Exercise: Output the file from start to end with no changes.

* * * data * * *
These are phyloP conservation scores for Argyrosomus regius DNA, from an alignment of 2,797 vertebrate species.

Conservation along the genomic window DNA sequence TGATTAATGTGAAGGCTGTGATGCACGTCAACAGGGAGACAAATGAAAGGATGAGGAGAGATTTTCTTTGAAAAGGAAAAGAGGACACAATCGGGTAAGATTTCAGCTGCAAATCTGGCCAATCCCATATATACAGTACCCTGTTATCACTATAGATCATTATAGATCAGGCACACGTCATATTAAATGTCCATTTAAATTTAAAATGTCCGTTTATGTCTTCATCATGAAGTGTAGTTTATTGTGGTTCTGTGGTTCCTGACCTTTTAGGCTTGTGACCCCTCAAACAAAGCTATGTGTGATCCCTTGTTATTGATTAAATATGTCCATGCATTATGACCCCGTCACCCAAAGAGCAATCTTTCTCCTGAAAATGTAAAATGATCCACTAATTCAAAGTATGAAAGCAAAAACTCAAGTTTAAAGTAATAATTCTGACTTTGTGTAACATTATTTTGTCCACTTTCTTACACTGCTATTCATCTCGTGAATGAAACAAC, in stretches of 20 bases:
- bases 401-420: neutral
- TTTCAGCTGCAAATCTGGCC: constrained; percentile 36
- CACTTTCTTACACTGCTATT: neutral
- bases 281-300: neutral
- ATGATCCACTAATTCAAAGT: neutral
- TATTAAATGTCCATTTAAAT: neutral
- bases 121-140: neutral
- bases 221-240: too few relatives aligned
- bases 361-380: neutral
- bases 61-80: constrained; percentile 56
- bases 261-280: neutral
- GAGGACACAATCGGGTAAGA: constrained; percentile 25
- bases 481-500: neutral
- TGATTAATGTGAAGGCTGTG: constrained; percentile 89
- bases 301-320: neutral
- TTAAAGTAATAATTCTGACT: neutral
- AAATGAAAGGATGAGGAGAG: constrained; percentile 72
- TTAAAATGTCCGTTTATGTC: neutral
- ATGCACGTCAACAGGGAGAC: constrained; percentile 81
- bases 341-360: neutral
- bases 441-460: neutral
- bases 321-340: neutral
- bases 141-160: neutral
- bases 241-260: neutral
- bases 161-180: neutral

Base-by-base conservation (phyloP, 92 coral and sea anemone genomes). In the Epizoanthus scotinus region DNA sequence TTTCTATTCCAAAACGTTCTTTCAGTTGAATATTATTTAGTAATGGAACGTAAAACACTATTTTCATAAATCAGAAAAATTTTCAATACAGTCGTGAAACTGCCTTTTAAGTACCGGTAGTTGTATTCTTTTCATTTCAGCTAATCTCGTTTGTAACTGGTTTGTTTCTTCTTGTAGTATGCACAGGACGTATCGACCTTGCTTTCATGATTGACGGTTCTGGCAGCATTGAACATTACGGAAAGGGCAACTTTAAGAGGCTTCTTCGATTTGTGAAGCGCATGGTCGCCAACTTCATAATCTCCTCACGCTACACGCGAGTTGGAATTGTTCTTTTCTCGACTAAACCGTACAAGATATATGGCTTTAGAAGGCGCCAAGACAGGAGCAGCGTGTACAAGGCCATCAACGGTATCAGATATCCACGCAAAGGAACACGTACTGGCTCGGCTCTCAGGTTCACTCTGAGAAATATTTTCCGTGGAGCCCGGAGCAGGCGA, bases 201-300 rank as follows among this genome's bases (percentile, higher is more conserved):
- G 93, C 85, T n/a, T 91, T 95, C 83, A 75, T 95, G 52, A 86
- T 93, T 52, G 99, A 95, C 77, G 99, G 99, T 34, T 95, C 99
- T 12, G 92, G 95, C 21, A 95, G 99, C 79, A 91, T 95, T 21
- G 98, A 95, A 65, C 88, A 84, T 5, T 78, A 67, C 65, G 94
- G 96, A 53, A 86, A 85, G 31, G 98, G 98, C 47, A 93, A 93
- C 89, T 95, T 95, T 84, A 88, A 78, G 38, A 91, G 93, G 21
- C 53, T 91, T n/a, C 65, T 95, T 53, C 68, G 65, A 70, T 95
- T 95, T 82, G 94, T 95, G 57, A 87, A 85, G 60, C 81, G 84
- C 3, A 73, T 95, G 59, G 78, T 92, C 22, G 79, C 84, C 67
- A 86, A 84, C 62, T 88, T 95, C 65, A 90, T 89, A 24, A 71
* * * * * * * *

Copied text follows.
These are phyloP conservation scores for Argyrosomus regius DNA, from an alignment of 2,797 vertebrate species.

Conservation along the genomic window DNA sequence TGATTAATGTGAAGGCTGTGATGCACGTCAACAGGGAGACAAATGAAAGGATGAGGAGAGATTTTCTTTGAAAAGGAAAAGAGGACACAATCGGGTAAGATTTCAGCTGCAAATCTGGCCAATCCCATATATACAGTACCCTGTTATCACTATAGATCATTATAGATCAGGCACACGTCATATTAAATGTCCATTTAAATTTAAAATGTCCGTTTATGTCTTCATCATGAAGTGTAGTTTATTGTGGTTCTGTGGTTCCTGACCTTTTAGGCTTGTGACCCCTCAAACAAAGCTATGTGTGATCCCTTGTTATTGATTAAATATGTCCATGCATTATGACCCCGTCACCCAAAGAGCAATCTTTCTCCTGAAAATGTAAAATGATCCACTAATTCAAAGTATGAAAGCAAAAACTCAAGTTTAAAGTAATAATTCTGACTTTGTGTAACATTATTTTGTCCACTTTCTTACACTGCTATTCATCTCGTGAATGAAACAAC, in stretches of 20 bases:
- bases 401-420: neutral
- TTTCAGCTGCAAATCTGGCC: constrained; percentile 36
- CACTTTCTTACACTGCTATT: neutral
- bases 281-300: neutral
- ATGATCCACTAATTCAAAGT: neutral
- TATTAAATGTCCATTTAAAT: neutral
- bases 121-140: neutral
- bases 221-240: too few relatives aligned
- bases 361-380: neutral
- bases 61-80: constrained; percentile 56
- bases 261-280: neutral
- GAGGACACAATCGGGTAAGA: constrained; percentile 25
- bases 481-500: neutral
- TGATTAATGTGAAGGCTGTG: constrained; percentile 89
- bases 301-320: neutral
- TTAAAGTAATAATTCTGACT: neutral
- AAATGAAAGGATGAGGAGAG: constrained; percentile 72
- TTAAAATGTCCGTTTATGTC: neutral
- ATGCACGTCAACAGGGAGAC: constrained; percentile 81
- bases 341-360: neutral
- bases 441-460: neutral
- bases 321-340: neutral
- bases 141-160: neutral
- bases 241-260: neutral
- bases 161-180: neutral

Base-by-base conservation (phyloP, 92 coral and sea anemone genomes). In the Epizoanthus scotinus region DNA sequence TTTCTATTCCAAAACGTTCTTTCAGTTGAATATTATTTAGTAATGGAACGTAAAACACTATTTTCATAAATCAGAAAAATTTTCAATACAGTCGTGAAACTGCCTTTTAAGTACCGGTAGTTGTATTCTTTTCATTTCAGCTAATCTCGTTTGTAACTGGTTTGTTTCTTCTTGTAGTATGCACAGGACGTATCGACCTTGCTTTCATGATTGACGGTTCTGGCAGCATTGAACATTACGGAAAGGGCAACTTTAAGAGGCTTCTTCGATTTGTGAAGCGCATGGTCGCCAACTTCATAATCTCCTCACGCTACACGCGAGTTGGAATTGTTCTTTTCTCGACTAAACCGTACAAGATATATGGCTTTAGAAGGCGCCAAGACAGGAGCAGCGTGTACAAGGCCATCAACGGTATCAGATATCCACGCAAAGGAACACGTACTGGCTCGGCTCTCAGGTTCACTCTGAGAAATATTTTCCGTGGAGCCCGGAGCAGGCGA, bases 201-300 rank as follows among this genome's bases (percentile, higher is more conserved):
- G 93, C 85, T n/a, T 91, T 95, C 83, A 75, T 95, G 52, A 86
- T 93, T 52, G 99, A 95, C 77, G 99, G 99, T 34, T 95, C 99
- T 12, G 92, G 95, C 21, A 95, G 99, C 79, A 91, T 95, T 21
- G 98, A 95, A 65, C 88, A 84, T 5, T 78, A 67, C 65, G 94
- G 96, A 53, A 86, A 85, G 31, G 98, G 98, C 47, A 93, A 93
- C 89, T 95, T 95, T 84, A 88, A 78, G 38, A 91, G 93, G 21
- C 53, T 91, T n/a, C 65, T 95, T 53, C 68, G 65, A 70, T 95
- T 95, T 82, G 94, T 95, G 57, A 87, A 85, G 60, C 81, G 84
- C 3, A 73, T 95, G 59, G 78, T 92, C 22, G 79, C 84, C 67
- A 86, A 84, C 62, T 88, T 95, C 65, A 90, T 89, A 24, A 71